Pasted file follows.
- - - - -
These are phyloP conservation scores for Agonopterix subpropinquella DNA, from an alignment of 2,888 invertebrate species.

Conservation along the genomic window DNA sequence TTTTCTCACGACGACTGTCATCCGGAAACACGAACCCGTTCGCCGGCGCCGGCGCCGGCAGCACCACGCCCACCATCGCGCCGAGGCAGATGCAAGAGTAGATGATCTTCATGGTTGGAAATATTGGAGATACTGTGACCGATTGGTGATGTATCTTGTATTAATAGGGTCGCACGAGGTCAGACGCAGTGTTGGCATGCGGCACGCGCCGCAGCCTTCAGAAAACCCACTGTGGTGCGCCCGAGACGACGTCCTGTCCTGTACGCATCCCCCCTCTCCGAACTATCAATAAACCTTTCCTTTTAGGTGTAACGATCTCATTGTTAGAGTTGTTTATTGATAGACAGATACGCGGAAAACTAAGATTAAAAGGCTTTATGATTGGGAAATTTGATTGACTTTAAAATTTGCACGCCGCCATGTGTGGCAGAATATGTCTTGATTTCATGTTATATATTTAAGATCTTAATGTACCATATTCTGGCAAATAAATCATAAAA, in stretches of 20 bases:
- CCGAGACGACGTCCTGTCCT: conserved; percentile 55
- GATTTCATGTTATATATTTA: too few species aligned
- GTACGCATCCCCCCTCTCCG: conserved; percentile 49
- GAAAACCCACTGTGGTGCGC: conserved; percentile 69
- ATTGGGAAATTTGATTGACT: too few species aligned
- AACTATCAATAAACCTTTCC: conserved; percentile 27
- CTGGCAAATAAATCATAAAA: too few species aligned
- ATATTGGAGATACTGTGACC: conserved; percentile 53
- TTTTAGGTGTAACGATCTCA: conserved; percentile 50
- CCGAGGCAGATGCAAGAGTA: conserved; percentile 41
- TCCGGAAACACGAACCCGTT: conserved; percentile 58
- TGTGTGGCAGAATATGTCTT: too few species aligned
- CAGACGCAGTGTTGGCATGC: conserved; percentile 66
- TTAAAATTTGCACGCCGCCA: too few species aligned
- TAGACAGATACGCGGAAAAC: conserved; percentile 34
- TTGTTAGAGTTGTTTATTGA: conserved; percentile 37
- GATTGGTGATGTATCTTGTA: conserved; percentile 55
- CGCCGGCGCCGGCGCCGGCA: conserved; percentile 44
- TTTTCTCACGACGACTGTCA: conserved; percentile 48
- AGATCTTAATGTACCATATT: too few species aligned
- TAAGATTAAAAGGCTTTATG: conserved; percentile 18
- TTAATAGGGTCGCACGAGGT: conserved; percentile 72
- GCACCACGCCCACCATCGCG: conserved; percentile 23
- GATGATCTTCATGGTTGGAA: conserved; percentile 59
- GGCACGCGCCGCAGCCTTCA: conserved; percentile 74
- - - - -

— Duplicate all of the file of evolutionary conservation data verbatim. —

These are phyloP conservation scores for Agonopterix subpropinquella DNA, from an alignment of 2,888 invertebrate species.

Conservation along the genomic window DNA sequence TTTTCTCACGACGACTGTCATCCGGAAACACGAACCCGTTCGCCGGCGCCGGCGCCGGCAGCACCACGCCCACCATCGCGCCGAGGCAGATGCAAGAGTAGATGATCTTCATGGTTGGAAATATTGGAGATACTGTGACCGATTGGTGATGTATCTTGTATTAATAGGGTCGCACGAGGTCAGACGCAGTGTTGGCATGCGGCACGCGCCGCAGCCTTCAGAAAACCCACTGTGGTGCGCCCGAGACGACGTCCTGTCCTGTACGCATCCCCCCTCTCCGAACTATCAATAAACCTTTCCTTTTAGGTGTAACGATCTCATTGTTAGAGTTGTTTATTGATAGACAGATACGCGGAAAACTAAGATTAAAAGGCTTTATGATTGGGAAATTTGATTGACTTTAAAATTTGCACGCCGCCATGTGTGGCAGAATATGTCTTGATTTCATGTTATATATTTAAGATCTTAATGTACCATATTCTGGCAAATAAATCATAAAA, in stretches of 20 bases:
- CCGAGACGACGTCCTGTCCT: conserved; percentile 55
- GATTTCATGTTATATATTTA: too few species aligned
- GTACGCATCCCCCCTCTCCG: conserved; percentile 49
- GAAAACCCACTGTGGTGCGC: conserved; percentile 69
- ATTGGGAAATTTGATTGACT: too few species aligned
- AACTATCAATAAACCTTTCC: conserved; percentile 27
- CTGGCAAATAAATCATAAAA: too few species aligned
- ATATTGGAGATACTGTGACC: conserved; percentile 53
- TTTTAGGTGTAACGATCTCA: conserved; percentile 50
- CCGAGGCAGATGCAAGAGTA: conserved; percentile 41
- TCCGGAAACACGAACCCGTT: conserved; percentile 58
- TGTGTGGCAGAATATGTCTT: too few species aligned
- CAGACGCAGTGTTGGCATGC: conserved; percentile 66
- TTAAAATTTGCACGCCGCCA: too few species aligned
- TAGACAGATACGCGGAAAAC: conserved; percentile 34
- TTGTTAGAGTTGTTTATTGA: conserved; percentile 37
- GATTGGTGATGTATCTTGTA: conserved; percentile 55
- CGCCGGCGCCGGCGCCGGCA: conserved; percentile 44
- TTTTCTCACGACGACTGTCA: conserved; percentile 48
- AGATCTTAATGTACCATATT: too few species aligned
- TAAGATTAAAAGGCTTTATG: conserved; percentile 18
- TTAATAGGGTCGCACGAGGT: conserved; percentile 72
- GCACCACGCCCACCATCGCG: conserved; percentile 23
- GATGATCTTCATGGTTGGAA: conserved; percentile 59
- GGCACGCGCCGCAGCCTTCA: conserved; percentile 74